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Ferncliff Village is ready to roll
Access to affordable housing on Bainbridge Island is moving forward as Ferncliff Village obtains its first purchasers, with more on the way.
Ferncliff Village is a project spearheaded by the Housing Resources Board (HRB) for the purpose of building new homes for lower-income residents. It is the largest and most ambitious project the HRB has taken on, according to Ken Balizer, its executive director.
“We’re very close (to building houses),” Balizer said. “I think we can start construction on houses toward the end of November.”
The village will be built off Ferncliff Avenue near Wing Point Way. Phase one of the project is to build 24 individual homes, while phase two will include the construction of six separate four-plex apartments. HRB hopes to begin construction on phase two by 2013.
“It’s pretty cool to be in an instant community where you have something in common with people, and that sense of community is important,” said Ingrid Del Riesgo, who is among the first four purchasers in Ferncliff Village. “I am really excited to be involved in the first phase.”
In addition to the homes, the village will include playgrounds, a community garden, a covered school bus stop, and trail access to Cave Avenue, providing easier and safer routes to downtown Winslow. The village will incorporate volunteering into its operation and construction of some of these facilities.
“One way for people to realize their sense of ownership is through their participation,” Balizer said. “The homebuyers will all be required to provide sweat equity as a condition of buying a home. This is a requirement of one of our funding sources.”
Volunteering, or “sweat equity,” so far has included work on trails, spreading hay for erosion control and planting trees and bushes. As a condition to live in the village, home-owners are committed to 50-100 hours of volunteer time.
Residents can choose from three different models of homes being built, ranging from a one-story, two-bedroom home to a two-story, three-bedroom home.
“I like the idea of a condo, but I don’t like the idea of shared walls,” Del Riesgo said. “I want to be part of a community and want to be close to downtown and to walk to places (because) that is how you build a character of a community, by getting people out and interacting with others.”
After contacting the HRB, interested homebuyers submit an application that covers qualifications relative to family size and income restrictions. The range of income varies depending upon many factors, but the HRB has set $30,000 as the lowest annual income to qualify.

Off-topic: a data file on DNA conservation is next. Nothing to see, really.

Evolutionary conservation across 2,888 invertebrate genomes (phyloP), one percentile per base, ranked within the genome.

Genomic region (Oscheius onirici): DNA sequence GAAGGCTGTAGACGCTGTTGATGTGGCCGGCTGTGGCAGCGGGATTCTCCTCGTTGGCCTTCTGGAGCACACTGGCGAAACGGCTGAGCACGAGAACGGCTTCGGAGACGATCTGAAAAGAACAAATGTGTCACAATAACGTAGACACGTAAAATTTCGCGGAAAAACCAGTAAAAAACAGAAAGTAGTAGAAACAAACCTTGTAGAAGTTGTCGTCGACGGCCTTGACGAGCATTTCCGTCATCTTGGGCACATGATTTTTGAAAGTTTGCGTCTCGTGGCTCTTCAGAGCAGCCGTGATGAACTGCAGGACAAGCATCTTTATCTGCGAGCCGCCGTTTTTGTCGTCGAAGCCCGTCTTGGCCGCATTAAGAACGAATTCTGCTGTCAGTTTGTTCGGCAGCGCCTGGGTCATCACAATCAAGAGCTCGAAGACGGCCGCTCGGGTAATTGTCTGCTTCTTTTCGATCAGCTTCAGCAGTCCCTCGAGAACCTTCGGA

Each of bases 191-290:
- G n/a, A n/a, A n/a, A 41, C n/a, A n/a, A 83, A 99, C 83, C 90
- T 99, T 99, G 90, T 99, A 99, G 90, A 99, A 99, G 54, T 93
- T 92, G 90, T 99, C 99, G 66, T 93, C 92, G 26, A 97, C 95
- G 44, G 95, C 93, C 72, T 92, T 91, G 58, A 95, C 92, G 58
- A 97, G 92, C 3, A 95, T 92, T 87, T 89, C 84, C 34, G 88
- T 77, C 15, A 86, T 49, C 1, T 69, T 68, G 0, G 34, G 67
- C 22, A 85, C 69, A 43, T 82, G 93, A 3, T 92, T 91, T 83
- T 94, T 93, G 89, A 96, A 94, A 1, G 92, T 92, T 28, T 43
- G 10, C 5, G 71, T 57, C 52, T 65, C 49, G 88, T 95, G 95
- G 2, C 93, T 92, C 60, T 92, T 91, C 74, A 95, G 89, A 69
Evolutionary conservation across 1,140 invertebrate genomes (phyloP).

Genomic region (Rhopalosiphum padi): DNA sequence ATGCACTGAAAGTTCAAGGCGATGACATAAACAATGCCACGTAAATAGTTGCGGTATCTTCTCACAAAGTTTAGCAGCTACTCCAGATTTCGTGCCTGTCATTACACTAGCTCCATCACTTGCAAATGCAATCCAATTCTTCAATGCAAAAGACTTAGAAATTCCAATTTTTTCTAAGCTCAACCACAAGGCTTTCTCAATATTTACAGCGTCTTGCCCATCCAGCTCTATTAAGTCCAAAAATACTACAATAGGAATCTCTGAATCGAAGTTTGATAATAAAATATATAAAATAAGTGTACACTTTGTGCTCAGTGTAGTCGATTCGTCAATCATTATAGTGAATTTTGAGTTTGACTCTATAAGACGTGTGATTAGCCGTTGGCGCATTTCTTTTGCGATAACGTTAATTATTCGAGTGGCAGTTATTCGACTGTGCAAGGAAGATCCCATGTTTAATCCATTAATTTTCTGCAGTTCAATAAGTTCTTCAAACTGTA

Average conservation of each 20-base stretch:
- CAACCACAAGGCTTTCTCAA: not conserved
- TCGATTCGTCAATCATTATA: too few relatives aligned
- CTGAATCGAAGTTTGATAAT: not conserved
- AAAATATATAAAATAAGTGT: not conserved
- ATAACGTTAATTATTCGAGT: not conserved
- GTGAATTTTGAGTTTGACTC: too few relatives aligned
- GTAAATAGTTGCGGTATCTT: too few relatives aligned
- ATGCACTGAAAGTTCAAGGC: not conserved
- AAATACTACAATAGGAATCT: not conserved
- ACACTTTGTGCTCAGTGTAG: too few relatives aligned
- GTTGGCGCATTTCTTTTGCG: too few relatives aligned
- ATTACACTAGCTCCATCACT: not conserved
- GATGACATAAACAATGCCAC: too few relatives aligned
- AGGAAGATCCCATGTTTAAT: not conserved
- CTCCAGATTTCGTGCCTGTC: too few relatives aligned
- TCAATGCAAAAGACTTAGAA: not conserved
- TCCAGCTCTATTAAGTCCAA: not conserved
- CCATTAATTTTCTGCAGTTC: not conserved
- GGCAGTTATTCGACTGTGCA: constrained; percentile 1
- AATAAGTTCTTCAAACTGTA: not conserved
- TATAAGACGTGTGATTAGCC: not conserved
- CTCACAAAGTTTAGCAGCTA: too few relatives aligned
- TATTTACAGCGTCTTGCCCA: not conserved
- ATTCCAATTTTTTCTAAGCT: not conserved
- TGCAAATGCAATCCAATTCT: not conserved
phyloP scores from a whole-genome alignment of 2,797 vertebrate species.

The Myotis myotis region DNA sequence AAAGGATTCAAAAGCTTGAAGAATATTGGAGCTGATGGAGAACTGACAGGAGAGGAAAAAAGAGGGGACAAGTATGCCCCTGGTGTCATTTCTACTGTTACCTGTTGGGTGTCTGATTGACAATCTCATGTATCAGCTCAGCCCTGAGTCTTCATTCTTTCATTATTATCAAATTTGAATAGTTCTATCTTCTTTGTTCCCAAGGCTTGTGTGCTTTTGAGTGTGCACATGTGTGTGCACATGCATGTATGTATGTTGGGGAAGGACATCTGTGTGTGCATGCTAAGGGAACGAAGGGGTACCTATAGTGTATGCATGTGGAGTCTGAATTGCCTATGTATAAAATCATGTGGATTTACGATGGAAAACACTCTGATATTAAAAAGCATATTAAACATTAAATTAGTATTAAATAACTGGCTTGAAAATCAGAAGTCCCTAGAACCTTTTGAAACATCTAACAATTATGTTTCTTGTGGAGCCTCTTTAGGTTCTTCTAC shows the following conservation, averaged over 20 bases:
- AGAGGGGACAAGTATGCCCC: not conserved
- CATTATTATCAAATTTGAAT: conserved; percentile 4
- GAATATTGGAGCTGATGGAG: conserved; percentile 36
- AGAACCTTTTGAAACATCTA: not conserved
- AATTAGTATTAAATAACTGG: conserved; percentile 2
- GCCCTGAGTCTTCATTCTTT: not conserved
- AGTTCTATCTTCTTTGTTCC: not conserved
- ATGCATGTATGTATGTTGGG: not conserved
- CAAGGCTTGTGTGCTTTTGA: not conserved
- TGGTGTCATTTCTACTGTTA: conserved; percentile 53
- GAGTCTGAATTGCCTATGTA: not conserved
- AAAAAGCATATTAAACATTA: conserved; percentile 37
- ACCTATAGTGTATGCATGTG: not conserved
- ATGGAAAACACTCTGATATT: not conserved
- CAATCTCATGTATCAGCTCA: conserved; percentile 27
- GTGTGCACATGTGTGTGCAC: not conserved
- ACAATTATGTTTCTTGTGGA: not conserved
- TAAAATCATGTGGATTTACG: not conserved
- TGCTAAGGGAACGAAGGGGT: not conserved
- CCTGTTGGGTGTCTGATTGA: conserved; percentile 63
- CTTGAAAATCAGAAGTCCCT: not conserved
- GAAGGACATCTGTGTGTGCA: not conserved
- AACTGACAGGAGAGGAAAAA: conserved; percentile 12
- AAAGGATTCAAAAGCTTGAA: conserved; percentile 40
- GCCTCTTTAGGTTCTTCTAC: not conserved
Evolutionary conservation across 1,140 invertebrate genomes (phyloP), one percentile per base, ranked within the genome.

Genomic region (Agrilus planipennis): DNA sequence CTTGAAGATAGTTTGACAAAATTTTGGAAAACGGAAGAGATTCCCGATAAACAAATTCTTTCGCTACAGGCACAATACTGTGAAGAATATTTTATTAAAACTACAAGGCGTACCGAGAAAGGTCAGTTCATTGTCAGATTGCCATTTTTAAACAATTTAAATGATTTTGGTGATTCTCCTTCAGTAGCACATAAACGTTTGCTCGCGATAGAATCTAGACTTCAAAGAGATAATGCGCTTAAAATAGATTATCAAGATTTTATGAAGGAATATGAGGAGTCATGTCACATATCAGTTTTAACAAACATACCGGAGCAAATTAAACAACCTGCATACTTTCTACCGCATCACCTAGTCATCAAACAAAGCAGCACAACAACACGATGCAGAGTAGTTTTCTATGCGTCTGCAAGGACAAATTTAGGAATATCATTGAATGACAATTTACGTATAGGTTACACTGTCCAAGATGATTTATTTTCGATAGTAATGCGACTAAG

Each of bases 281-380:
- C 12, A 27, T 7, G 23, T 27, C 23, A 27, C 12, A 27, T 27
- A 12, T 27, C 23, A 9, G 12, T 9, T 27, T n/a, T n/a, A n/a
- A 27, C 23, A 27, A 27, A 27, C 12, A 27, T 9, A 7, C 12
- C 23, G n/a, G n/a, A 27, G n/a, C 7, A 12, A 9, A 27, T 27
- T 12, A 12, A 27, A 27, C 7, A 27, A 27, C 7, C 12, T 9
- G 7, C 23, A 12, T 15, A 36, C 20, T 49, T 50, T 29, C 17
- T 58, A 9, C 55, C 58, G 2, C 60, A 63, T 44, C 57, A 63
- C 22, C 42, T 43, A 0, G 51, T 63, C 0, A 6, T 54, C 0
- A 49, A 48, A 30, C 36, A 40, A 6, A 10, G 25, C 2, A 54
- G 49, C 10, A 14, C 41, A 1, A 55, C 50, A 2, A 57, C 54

A series of educational meetings that cover the application process, mortgages and financing is also available for applicants who must also go through a mortgage process, just as any other home buyer would. After financing is established, home buyers enter into a purchasing agreement with HRB, which involves placing a $1000 deposit in escrow.
“It was a lot of financial paperwork (so) I can see how that can be intimidating to some people,” Del Riesgo said. “But if you’re a first-time homebuyer that’s what you need to know.”
Currently the village has 15 applicants, all of whom pass the HRB’s income qualifications and are in the process of procuring a mortgage. Balizer notes that while for many getting a preliminary approval for a mortgage can be fast, everyone is different and there is no set time frame for the process as a whole. Some applicants may have issues such as their credit score, in which case both the HRB and the mortgage companies are counseling applicants in steps they need to take to get a mortgage and ultimately get into a home.
All purchasers so far are Bainbridge residents, but the opportunity is open to anyone who wishes to apply, Balizer said.
As a community land trust, the HRB will remain owners of the land the village is on, and residents will sign a 99-year lease with the organization. The lease is $50 per month and goes toward budgeting and staffing the Ferncliff Village project. A community land trust organization such as the HRB obtains land in order to provide affording housing. The land is held in a trust to assure that it will continue to provide low-income opportunities.
In the case of Fercliff Village the land was donated by island resident Lois Curtis, who the main stretch of road through the village is named after.
“Land is often the driver for increase in price,” Balizer said. “So if you take land out of the equation you decrease the price.”
Del Riesgo is not a first-time homebuyer. She had previously purchased a home during a former marriage, so she had an understanding of the process, but still appreciated the information HRB provides.
Part of the structure of Ferncliff Village includes homeowners’ ability to leave their homes to their heirs, but on average a homeowner will live in a house for seven years, said Balizer. Therefore, most owners will likely sell their home sometime in the future. In such a case, HRB wants to ensure that the homes in Ferncliff Village continue to serve their initial purpose — providing access to homes for lower-income residents.
Owners will be required to sell their home to income-eligible buyers, and their homes will have an appreciation max set at 1.5 percent each year.
The mission of the HRB includes fostering diversity on the island through the support of lower-income residents who may not always be able to afford living on the island.
“You don’t think of Bainbridge as having slums, but we do have some,” Del Riesgo said. “Just rural places that don’t have the money to build a house. I think there is a huge need for housing availability for people with low to moderate income.”
For more information, visit www.ferncliffvillage.org or call 842-1909.